Lonely In Lockdown?
Snap lockdowns or simply the long winter months might be making you feel bored and lonely.
If you’re feeling the pain of being on your lonesome, know that you’re actually not alone. One in four Australian adults experience loneliness, according to a report by the Australian Psychological Society and Swinburne University.
Trying some of these antidotes may be just what you need to get beyond an overdose of ‘me time’.
Reflect a little
While you might envy someone with thousands of Instagram followers or fun family photos on Facebook, you may feel most connected when you spend time with one or two friends. Recognise when you actually feel most connected. Is it when you are having fun in a group? Or having a meaningful one-on-one conversation with someone? Do you enjoy discussing ideas such as in a book club or a political group?
Build more of what makes you feel connected into your everyday life.
Feeling lonely is not necessarily a sign that you need to reach out more. It might be you need to connect better with yourself.
Here are a few suggestions for nurturing yourself and connecting to your body, mind, and spirit:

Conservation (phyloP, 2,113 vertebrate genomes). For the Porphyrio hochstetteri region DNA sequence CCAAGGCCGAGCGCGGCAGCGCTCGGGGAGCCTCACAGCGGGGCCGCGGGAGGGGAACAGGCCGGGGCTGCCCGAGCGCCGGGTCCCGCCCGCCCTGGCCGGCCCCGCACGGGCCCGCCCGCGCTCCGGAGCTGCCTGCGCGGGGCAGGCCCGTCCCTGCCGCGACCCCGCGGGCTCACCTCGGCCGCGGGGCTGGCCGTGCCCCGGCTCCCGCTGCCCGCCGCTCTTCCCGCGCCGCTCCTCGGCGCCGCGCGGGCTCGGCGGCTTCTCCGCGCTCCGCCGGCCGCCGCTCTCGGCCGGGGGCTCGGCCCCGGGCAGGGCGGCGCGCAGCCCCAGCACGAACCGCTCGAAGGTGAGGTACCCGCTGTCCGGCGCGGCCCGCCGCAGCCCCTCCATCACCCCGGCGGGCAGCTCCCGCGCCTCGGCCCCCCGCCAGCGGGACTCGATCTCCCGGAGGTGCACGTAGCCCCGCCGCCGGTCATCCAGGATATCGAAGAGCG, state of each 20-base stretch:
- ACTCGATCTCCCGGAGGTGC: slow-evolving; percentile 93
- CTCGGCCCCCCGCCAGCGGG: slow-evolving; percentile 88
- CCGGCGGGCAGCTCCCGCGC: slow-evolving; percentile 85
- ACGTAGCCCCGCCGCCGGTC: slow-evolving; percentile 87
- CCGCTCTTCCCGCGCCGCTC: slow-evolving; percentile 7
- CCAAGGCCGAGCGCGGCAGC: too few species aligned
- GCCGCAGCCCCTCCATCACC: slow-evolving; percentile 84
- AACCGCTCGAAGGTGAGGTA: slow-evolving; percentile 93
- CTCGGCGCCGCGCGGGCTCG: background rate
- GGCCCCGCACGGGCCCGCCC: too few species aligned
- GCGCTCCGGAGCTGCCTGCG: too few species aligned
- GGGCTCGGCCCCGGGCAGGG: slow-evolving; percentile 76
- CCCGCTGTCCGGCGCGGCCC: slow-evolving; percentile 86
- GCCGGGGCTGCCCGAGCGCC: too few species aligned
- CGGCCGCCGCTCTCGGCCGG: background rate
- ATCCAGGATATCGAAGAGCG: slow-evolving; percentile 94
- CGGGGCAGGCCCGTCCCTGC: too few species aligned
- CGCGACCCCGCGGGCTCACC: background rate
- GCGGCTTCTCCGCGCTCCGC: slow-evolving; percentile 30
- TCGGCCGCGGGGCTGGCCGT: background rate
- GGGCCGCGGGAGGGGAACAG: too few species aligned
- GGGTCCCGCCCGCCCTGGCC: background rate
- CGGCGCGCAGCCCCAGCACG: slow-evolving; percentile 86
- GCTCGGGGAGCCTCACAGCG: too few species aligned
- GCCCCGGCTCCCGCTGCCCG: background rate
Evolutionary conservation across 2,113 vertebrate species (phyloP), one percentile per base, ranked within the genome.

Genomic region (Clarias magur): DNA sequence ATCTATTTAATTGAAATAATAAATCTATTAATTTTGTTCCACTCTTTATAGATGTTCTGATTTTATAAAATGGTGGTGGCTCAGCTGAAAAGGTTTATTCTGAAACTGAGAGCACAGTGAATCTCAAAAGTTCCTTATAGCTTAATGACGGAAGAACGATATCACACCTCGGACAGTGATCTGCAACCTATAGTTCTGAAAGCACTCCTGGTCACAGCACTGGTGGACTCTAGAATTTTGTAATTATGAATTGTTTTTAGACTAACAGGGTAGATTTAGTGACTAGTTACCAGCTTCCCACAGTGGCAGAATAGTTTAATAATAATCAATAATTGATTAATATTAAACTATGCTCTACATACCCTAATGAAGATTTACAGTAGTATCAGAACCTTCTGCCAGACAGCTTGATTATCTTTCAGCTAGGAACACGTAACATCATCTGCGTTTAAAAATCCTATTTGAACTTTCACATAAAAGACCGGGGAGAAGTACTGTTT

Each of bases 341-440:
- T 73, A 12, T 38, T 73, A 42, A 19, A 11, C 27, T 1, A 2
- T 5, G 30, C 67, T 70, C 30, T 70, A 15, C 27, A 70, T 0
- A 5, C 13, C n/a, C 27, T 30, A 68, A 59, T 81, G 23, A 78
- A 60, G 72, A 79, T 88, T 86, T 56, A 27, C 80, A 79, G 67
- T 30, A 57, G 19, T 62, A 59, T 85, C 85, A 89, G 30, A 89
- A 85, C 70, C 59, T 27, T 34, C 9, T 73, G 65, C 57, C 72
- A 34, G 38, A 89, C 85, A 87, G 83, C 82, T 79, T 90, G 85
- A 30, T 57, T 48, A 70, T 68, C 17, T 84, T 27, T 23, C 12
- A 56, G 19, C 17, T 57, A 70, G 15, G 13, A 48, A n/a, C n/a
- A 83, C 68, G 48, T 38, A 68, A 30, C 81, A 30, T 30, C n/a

Go for a walk in nature;
Listen to a piece of music you like;
Have a bath or shower by candlelight;
Cook something healthy and nutritious;
Read something uplifting or watch something that makes you laugh;
Sing, paint, dance, snooze, meditate.
Make the most of opportunities
Practice connecting with people wherever you go. Can you find something to say to a shop assistant? Your local barista? A neighbour? Someone walking their dog? Such connections may not turn into lifelong friendships but they are still a good way to grease your social wheels.
Strengthen existing relationships
Do friends and family members go on the backburner when you’re busy? Make the effort to check in with them more regularly. Ask what is happening in their life; how they are feeling and take the time to listen.
Perhaps you’ve been intending to join a new group or learn a new skill. Or you’d like to devote more time to a passion or hobby you love. Use your solo time to come up with a game plan. Join a local Facebook group or find a Meetup group that has similar interests or research community college courses that might connect you with like-minded people. Volunteering is another way to enhance your sense of community. Research organisations or projects that could use a helping hand and reach out.
Notice the good
Rather than dwelling on what isn’t possible or what is not happening, choose to notice the good in your interactions. A stranger let you go ahead of them in the supermarket queue; you shared a laugh with someone; a friend called or sent a message; your boss appreciated your efforts; you enjoyed a Zoom call with your family.
Make an appointment
If you’re struggling with your mental health or feeling social anxiety making an appointment with a therapist is a great step towards feeling less isolated.